The toner according to the present invention is applicable to various developing methods. For example, it is applicable to the magnetic brush developing method, the cascade developing method, the impression developing method, the method using an electrically conductive magnetic toner as disclosed in U.S. Pat. No. 3,909,258 specification, the method using a high resistance magnetic toner as disclosed in laid-open Japanese Patent Application No. 53-336636, the methods using insulative magnetic toner as disclosed in laid-open Japanese patent applications No. 54-42141, No. 55-18656, etc., the fur brush developing method, the powder clouding method, and others.

EXAMPLE 1

The following ingredients are mixed by a ball mill, and then melted to 140 C. and kneaded by a roll mill.

______________________________________Ingredient          Part by Weight______________________________________Polyethylene having melt-               100viscosity of approx. 120cps at 140 C.Magnetic powder (Fe3 O4 having                80an average particle diameterof approx. 0.3 microns)Metal complex dye (trade-               100name "Zapon Fast Black B",C.I. Acid Black 63, a productof BASF, having particlesize of approx. 2 microns)______________________________________

The melting point of the metal complex dye is 150 C. and above, hence it does not melt at this stage. After cooling, the mixture is roughly crushed by a hammer mill, followed by pulverization with a jet crusher to obtain powder material of about 1 to 50 microns in particle diameter. 100 parts by weight of this powder material is immersed in 2,000 parts by weight of methylethyl ketone to dissolve the dyestuff, after which the solution is filtered, and the residue is washed and dried in an oven at 50 C. The thus obtained powder material is in an amount of approximately 70 parts by weight, from which about 83% of the dyestuff has been eliminated. Subsequently, the powder material is classified by a classifying apparatus to select a particle size distribution of from 5 to 35 microns, which is made the toner. Further 100 parts by weight of this toner is mixed with 0.5 part by weight of hydrophobic colloidal silica to prepare a developing agent.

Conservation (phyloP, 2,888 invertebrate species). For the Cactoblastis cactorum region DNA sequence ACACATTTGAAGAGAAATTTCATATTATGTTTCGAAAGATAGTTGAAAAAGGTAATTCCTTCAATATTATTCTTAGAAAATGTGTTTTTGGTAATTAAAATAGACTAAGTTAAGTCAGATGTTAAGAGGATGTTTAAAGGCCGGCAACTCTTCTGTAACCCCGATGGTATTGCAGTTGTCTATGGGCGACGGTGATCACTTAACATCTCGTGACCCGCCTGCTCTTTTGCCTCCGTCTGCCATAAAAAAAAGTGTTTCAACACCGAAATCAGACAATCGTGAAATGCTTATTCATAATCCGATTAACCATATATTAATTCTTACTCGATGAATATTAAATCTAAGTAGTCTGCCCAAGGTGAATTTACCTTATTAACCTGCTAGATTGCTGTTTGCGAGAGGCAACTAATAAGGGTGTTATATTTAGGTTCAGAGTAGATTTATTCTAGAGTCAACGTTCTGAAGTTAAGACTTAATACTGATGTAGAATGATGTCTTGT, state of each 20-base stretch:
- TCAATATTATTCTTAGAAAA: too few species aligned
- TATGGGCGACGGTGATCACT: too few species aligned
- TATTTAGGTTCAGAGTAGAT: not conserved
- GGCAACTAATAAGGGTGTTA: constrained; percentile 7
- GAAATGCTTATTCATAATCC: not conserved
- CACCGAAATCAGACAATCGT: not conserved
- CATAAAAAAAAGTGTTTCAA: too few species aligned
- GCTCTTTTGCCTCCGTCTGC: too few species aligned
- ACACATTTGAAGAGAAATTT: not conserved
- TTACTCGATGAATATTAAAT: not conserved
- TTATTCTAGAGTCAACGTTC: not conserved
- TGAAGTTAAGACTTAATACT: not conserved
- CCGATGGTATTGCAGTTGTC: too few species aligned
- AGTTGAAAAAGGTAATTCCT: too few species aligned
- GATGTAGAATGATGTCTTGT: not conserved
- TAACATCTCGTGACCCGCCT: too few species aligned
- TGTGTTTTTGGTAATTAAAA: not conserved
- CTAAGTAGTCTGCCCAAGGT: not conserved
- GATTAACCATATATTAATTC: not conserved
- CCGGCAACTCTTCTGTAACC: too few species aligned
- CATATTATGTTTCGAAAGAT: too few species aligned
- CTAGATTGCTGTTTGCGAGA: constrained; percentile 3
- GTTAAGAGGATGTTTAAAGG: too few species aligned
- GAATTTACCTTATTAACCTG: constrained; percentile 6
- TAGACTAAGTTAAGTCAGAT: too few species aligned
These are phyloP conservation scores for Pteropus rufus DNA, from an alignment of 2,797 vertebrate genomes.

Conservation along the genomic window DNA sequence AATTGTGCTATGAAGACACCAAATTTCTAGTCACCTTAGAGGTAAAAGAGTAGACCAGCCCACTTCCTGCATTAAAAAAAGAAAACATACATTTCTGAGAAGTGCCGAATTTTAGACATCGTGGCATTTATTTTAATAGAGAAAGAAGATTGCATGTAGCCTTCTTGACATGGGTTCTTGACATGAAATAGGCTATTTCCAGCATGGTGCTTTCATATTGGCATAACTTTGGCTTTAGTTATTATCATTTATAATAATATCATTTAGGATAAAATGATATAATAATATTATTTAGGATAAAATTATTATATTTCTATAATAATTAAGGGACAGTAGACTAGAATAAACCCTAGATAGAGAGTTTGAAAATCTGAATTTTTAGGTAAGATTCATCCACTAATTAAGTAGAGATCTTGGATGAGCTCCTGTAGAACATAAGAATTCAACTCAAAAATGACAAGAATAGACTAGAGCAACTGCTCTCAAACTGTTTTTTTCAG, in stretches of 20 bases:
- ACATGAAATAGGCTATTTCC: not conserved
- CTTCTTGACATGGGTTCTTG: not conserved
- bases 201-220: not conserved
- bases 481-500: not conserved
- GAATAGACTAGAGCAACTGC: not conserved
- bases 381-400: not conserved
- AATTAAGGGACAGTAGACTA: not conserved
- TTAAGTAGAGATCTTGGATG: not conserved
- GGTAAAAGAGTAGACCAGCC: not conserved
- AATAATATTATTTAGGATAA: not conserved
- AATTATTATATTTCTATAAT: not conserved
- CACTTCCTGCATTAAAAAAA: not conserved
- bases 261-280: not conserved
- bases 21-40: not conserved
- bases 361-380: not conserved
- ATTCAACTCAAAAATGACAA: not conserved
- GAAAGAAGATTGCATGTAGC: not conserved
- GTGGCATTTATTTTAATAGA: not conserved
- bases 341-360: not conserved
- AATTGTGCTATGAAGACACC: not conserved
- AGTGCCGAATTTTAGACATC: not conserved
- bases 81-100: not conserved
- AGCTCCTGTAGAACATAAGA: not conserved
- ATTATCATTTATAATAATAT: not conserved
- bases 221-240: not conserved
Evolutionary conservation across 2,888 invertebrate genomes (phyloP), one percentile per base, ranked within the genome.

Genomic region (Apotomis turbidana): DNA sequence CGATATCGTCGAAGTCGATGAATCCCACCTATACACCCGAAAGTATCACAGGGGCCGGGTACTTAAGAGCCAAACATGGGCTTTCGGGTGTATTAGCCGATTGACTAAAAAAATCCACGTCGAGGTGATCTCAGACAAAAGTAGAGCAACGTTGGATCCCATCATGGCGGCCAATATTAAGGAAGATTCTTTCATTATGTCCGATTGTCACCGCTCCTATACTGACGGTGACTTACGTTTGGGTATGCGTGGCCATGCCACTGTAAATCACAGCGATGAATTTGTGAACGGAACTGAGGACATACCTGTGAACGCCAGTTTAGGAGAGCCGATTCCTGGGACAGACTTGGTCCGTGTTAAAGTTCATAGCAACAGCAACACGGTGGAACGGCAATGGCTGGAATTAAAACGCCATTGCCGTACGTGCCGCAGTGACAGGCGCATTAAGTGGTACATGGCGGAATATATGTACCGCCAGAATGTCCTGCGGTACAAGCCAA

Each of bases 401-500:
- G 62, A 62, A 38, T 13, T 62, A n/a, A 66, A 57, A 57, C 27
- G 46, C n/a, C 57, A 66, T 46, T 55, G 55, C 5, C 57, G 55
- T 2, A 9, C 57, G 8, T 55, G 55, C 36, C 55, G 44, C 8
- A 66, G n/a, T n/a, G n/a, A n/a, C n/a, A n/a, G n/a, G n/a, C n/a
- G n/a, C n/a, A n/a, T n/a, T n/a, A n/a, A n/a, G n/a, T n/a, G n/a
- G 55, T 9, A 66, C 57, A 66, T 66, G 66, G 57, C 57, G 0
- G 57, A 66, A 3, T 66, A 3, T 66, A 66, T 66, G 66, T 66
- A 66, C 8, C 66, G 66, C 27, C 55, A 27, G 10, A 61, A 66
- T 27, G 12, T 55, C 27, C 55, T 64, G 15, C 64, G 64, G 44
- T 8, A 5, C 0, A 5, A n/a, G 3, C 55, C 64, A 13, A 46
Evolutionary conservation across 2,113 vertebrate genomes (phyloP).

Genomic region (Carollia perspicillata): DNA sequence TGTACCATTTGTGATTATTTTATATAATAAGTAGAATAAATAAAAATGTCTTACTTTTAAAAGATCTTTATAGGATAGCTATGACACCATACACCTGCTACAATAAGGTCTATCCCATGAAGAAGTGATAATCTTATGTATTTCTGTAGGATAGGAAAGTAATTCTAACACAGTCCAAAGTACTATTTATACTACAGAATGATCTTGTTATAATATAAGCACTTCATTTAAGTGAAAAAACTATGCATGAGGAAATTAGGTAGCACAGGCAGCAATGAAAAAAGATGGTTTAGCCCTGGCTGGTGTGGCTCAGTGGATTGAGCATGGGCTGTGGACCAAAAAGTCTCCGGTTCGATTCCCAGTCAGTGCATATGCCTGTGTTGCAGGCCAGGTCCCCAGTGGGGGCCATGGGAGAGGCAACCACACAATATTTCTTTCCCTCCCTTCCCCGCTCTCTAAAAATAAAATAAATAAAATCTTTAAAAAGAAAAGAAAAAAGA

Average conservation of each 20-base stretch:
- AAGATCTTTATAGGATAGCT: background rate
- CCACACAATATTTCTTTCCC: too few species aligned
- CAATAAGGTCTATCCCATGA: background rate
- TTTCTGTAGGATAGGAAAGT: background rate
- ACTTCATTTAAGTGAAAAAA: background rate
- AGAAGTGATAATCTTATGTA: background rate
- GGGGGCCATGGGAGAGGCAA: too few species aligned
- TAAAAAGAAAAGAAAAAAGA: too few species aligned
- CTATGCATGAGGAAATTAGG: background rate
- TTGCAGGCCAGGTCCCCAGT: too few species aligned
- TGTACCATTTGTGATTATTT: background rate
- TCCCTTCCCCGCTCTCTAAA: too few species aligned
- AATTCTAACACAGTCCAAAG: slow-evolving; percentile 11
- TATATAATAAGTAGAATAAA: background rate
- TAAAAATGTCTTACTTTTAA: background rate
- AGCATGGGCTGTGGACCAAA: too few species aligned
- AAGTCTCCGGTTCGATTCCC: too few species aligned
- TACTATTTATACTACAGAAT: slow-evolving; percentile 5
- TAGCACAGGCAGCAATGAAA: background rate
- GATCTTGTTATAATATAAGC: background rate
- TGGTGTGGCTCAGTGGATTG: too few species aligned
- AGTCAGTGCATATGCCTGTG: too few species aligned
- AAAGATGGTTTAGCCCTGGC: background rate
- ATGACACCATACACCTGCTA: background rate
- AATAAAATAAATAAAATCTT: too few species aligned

An electric latent image is formed on the surface of an insulative layer of a photosensitive drum consisting of three layers, i.e., an insulative layer of a polyester resin, a photosensitive layer made of CdS and acrylic resin, and an electrically conductive substrate, by subjecting it to uniform charging with a corona discharge of +6 KV at a linear surface speed of 168 mm/sec. of the drum, subsequently irradiating an image original and applying a.c. corona discharge of 7 KV simultaneously, and thereafter subjecting the drum surface to an overall uniform exposure.

This latent image is developed by using the abovedescribed developing agent in a sleeve-rotating-and-magnet-fixed type developing device as shown in FIG. 1 (the peripheral speed of the sleeve is the same as that of the photosensitive drum, but its rotation direction is opposite).